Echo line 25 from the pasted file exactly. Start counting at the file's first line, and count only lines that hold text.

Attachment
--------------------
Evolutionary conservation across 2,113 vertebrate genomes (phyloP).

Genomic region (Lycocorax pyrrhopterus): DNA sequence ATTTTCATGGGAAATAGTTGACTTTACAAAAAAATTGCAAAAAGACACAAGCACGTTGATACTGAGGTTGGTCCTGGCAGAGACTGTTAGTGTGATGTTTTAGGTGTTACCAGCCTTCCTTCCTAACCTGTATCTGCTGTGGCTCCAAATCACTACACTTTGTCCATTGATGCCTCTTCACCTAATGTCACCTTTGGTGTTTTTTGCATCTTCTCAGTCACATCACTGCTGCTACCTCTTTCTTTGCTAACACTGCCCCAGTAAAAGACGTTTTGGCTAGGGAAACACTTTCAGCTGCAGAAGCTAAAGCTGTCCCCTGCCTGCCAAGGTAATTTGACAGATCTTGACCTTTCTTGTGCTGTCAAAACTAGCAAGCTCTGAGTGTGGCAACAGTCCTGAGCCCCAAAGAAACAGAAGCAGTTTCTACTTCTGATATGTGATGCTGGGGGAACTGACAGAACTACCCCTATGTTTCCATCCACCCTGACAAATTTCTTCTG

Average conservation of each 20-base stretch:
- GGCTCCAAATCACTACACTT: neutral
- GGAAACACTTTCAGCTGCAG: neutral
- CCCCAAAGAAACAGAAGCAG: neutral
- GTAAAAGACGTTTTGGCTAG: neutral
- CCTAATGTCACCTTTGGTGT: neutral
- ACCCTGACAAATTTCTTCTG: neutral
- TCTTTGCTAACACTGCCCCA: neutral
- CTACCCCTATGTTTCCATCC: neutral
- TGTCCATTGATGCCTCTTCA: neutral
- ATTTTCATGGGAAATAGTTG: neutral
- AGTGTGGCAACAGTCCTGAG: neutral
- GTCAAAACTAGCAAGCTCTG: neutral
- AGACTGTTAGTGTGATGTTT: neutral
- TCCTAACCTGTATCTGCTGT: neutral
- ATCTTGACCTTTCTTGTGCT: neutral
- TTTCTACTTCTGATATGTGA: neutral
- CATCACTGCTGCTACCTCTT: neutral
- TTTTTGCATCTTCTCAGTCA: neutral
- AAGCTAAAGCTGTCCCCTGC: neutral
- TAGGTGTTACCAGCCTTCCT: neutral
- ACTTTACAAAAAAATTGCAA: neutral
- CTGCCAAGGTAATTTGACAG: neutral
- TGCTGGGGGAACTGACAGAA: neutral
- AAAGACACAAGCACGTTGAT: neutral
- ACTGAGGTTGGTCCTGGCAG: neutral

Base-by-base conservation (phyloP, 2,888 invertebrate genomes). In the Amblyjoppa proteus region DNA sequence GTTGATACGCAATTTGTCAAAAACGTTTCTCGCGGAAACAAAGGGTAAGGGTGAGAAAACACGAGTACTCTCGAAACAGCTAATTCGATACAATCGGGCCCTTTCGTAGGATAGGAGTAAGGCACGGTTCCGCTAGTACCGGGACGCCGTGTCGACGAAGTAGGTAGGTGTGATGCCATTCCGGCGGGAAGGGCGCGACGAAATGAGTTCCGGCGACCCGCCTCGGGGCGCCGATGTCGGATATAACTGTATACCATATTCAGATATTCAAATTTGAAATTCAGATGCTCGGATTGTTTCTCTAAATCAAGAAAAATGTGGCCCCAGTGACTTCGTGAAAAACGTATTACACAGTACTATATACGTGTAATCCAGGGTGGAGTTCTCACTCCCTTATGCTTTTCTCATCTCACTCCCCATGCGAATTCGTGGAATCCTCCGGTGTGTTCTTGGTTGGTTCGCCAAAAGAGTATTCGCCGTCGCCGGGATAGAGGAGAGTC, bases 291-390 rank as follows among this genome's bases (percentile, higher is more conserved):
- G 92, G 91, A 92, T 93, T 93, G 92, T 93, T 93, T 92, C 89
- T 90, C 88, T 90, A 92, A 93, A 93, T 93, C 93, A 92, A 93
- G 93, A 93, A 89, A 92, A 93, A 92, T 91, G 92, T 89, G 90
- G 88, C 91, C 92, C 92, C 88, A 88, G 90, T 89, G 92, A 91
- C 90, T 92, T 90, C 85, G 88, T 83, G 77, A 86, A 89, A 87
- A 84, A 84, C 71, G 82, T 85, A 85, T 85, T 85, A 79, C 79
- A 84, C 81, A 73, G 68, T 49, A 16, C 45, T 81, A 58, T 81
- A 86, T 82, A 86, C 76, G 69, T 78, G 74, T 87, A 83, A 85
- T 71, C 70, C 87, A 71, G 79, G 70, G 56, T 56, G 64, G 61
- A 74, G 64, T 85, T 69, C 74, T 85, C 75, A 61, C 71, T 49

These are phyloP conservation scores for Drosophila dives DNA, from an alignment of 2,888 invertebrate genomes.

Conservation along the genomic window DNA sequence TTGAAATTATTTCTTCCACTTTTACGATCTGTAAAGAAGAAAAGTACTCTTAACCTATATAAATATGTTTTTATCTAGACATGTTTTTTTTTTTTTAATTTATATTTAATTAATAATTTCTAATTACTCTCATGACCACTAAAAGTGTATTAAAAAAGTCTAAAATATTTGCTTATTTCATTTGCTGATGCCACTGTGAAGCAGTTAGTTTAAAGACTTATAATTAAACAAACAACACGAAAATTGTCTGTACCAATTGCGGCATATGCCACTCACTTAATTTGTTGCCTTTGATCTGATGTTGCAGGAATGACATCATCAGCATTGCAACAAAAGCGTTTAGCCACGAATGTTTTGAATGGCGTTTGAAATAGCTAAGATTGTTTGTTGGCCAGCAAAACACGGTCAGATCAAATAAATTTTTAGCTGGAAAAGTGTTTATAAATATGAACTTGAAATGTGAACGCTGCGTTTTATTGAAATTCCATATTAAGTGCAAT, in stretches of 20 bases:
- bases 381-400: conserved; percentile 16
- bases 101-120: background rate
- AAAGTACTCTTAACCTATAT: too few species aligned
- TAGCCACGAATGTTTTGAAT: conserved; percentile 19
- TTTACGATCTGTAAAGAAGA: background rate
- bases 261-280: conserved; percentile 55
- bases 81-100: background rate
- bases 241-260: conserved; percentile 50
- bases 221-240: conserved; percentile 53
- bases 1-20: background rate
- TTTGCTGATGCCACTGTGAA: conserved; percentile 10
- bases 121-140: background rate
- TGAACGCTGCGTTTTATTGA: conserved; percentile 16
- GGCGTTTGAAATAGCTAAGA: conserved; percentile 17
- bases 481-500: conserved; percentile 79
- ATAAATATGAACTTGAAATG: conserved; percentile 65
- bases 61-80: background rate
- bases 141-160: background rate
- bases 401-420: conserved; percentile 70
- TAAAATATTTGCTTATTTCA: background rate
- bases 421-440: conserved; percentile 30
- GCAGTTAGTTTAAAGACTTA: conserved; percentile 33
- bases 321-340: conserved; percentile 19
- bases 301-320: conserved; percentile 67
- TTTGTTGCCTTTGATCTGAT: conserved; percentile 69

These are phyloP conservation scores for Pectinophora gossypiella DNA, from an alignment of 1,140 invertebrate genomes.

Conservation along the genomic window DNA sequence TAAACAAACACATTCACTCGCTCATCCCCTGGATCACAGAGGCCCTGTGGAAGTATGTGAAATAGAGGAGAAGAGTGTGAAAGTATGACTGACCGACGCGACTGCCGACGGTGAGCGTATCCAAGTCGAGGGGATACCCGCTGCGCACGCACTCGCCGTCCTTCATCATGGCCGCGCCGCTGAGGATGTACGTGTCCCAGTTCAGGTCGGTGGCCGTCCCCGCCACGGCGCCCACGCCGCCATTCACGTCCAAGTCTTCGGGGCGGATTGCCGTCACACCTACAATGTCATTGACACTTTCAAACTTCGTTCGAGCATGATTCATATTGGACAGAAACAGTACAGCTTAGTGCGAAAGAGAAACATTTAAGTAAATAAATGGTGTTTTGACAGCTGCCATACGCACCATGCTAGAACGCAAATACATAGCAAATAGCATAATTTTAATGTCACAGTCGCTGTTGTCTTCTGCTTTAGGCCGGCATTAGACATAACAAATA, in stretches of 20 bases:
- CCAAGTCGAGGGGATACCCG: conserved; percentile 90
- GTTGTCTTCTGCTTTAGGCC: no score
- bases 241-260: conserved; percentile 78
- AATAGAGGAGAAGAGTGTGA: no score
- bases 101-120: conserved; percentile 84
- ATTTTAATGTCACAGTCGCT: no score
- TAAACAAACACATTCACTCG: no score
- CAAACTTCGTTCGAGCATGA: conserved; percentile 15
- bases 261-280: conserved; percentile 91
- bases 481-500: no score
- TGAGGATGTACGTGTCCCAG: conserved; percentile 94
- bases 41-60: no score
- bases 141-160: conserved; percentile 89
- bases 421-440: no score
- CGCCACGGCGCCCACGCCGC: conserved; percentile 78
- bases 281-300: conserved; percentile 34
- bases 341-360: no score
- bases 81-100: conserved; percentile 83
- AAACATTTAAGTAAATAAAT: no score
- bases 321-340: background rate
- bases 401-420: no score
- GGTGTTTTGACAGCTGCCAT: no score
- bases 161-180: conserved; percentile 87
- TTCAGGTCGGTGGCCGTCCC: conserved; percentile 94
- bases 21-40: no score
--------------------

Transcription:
- CTGCCAAGGTAATTTGACAG: neutral